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Does it make financial sense to take advantage of early payment discounts?

Find out if your business should offer or take advantage of these discounts

3-minute read

Businesses often offer discounts to customers who pay their bills early. Does it make financial sense to take advantage of these discounts?

The answer is usually yes. They can actually be very lucrative for your business and justify using your extra cash or borrowing to take advantage of them.

But they’re not good for all businesses. Whether they are a good idea for your company depends on a few factors, such as your return on investment, financing costs and cash flow.

Here’s how to figure out whether it’s worth taking a discount for early payment—and whether it makes sense for you to offer one to your own customers.

What are early payment discounts?

Early payment discounts are discounts that a vendor or supplier offers to a customer if the customer pays their invoice or bill before the due date. This is an incentive for customers to pay their bills early, which helps vendors to improve their cash flow by receiving payment sooner.

For example, a supplier may offer a 2% discount on an invoice if the customer pays within 10 days of the invoice date instead of the standard 30 days. So, if the invoice is $1,000 and the customer pays within the 10-day period, they would only need to pay $980 ($1,000 - 2% discount of $20).

How does the math work for early payment discounts

Let's say your supplier is offering you a discount of 2% if you pay your invoice within 10 days, but if you don't pay within 10 days, you have to pay the full amount in 30 days. This type of discount is known as 2%/10 net 30.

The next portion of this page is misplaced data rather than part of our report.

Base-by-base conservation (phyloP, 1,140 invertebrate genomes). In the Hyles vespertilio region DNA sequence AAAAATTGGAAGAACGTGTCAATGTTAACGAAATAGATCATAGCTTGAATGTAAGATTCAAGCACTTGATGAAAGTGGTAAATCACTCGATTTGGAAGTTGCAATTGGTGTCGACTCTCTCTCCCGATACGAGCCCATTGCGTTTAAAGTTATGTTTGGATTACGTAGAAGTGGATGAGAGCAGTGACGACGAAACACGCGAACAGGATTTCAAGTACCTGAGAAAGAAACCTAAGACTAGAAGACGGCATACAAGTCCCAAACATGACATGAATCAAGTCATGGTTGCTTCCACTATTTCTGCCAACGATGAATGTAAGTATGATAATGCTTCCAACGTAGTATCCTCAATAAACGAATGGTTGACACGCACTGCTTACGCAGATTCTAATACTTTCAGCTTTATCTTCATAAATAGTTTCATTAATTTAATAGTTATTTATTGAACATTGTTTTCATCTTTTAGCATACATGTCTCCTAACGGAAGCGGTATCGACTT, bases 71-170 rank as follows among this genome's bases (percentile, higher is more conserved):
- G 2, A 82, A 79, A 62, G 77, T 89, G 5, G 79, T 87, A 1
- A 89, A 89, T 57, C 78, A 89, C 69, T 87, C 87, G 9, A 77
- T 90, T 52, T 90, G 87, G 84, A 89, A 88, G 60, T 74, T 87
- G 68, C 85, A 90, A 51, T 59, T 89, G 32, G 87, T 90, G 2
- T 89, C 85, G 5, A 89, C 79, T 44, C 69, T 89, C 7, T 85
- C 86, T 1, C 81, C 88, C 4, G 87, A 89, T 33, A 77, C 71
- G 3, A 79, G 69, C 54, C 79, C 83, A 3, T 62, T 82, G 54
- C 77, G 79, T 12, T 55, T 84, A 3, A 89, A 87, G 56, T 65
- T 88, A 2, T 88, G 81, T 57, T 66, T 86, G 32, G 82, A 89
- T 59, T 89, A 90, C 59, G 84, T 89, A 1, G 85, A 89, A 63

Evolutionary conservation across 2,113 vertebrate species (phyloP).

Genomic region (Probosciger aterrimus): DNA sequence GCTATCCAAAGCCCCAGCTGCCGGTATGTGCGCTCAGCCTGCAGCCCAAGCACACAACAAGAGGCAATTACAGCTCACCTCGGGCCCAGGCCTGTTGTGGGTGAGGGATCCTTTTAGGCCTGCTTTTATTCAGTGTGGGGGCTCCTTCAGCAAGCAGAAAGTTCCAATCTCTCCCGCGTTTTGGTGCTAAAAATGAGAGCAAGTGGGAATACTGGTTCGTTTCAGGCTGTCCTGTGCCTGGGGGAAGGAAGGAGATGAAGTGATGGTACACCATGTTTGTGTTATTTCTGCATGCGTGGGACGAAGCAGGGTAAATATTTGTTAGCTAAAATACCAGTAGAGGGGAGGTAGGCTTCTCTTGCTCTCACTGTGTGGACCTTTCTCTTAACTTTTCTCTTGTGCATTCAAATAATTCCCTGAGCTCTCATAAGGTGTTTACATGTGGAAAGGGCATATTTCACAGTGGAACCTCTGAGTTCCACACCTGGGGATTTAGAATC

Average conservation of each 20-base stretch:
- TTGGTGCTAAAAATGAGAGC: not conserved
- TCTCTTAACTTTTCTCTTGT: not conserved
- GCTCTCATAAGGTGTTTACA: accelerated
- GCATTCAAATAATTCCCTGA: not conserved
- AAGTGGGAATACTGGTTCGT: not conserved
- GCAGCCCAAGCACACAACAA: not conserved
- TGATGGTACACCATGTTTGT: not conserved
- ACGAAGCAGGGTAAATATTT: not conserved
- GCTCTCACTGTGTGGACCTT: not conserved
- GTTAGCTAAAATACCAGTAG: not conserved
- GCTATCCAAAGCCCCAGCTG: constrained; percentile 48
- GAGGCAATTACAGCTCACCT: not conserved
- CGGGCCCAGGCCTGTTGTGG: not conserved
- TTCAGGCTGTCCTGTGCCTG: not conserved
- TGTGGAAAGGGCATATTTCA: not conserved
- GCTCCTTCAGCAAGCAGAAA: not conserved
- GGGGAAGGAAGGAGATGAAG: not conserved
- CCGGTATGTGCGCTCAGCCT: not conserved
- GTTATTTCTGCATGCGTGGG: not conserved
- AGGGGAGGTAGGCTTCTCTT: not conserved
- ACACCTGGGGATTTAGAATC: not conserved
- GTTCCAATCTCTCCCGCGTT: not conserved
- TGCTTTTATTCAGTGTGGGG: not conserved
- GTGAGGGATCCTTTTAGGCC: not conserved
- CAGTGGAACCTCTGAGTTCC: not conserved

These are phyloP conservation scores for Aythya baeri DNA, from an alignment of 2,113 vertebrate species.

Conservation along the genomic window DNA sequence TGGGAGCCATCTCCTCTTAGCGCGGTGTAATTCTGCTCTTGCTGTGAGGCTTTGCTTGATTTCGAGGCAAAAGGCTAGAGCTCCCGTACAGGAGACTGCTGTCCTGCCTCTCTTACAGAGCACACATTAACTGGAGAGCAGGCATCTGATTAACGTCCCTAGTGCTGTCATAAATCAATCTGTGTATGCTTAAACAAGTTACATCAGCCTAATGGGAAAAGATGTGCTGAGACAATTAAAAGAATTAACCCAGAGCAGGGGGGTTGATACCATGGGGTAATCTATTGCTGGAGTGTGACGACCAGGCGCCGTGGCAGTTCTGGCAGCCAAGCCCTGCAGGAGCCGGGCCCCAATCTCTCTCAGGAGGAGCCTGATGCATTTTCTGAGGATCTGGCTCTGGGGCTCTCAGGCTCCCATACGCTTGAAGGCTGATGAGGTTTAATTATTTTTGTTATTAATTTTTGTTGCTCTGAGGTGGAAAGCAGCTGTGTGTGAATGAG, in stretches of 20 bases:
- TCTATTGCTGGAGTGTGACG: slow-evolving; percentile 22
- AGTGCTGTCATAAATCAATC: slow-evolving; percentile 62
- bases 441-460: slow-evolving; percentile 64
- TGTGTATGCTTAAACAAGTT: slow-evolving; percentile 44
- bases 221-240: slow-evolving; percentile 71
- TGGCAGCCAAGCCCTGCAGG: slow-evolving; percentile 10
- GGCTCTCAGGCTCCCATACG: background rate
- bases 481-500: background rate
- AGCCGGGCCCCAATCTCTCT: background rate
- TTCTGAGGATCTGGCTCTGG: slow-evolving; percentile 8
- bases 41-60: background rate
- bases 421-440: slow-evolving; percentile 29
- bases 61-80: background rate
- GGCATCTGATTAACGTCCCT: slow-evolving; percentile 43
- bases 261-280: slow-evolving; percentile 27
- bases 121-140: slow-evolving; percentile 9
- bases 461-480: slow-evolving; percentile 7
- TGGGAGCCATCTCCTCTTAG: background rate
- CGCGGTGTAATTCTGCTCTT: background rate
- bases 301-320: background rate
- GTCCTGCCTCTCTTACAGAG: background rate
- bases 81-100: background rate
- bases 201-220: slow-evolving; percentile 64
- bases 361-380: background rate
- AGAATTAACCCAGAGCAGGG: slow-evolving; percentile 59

If you decide to pay within 10 days, you will be sacrificing the use of your money for 20 days in exchange for a 2% discount. A 2% return over 20 days is actually quite impressive, and when annualized, it works out to be a 37% return. Even a smaller discount of 1%/10 net 30 works out to an 18% return when annualized.

In simpler terms, if you pay your invoice early, you will get a discount, which is like earning interest on your money. Even small discounts can add up to a significant return when annualized.

Should you invest or take a discount?

Keep in mind that discounts aren’t always worth taking. You have to weigh them against your return on investment, cost of financing and cash flow.

If you earn less than 37% from an investment in your business or pay less to service your debt, you’re best off taking a 2%/10 net 30 discount.

But if your investment return is above 37% (which can be the case especially for some start-ups), then taking the discount doesn’t make financial sense. You could earn more putting the money to work in your business.

Similarly, in the unlikely event that your cost of financing is above 37%, taking the discount isn’t a good idea. You’re better off paying down your debt.

Cash flow is another important consideration. If cash on hand is tight, you should take a pass, even if your financing cost or investment return is above 37%.

When should you offer a discount?

What about offering early-payment discounts to your own customers? The math works in reverse and that means offering those discounts is very costly and rarely lucrative.

Your own return on investment or financing cost would have to be above 37% for it to make sense to offer a 2%/10 net 30 discount on an invoice. It would have to be above 18% for it to make sense to offer a 1%/10 net 30 discount.

Thus, unless your business is experiencing cash flow problems or the return on investment of the business is very high, it’s probably not a good idea to offer a discount for early payment.

Next step

Learn more about managing cash flow and improving cash conversion by downloading your free copy of BDC’s guide for entrepreneurs: Taking Control of Your Cash Flow.

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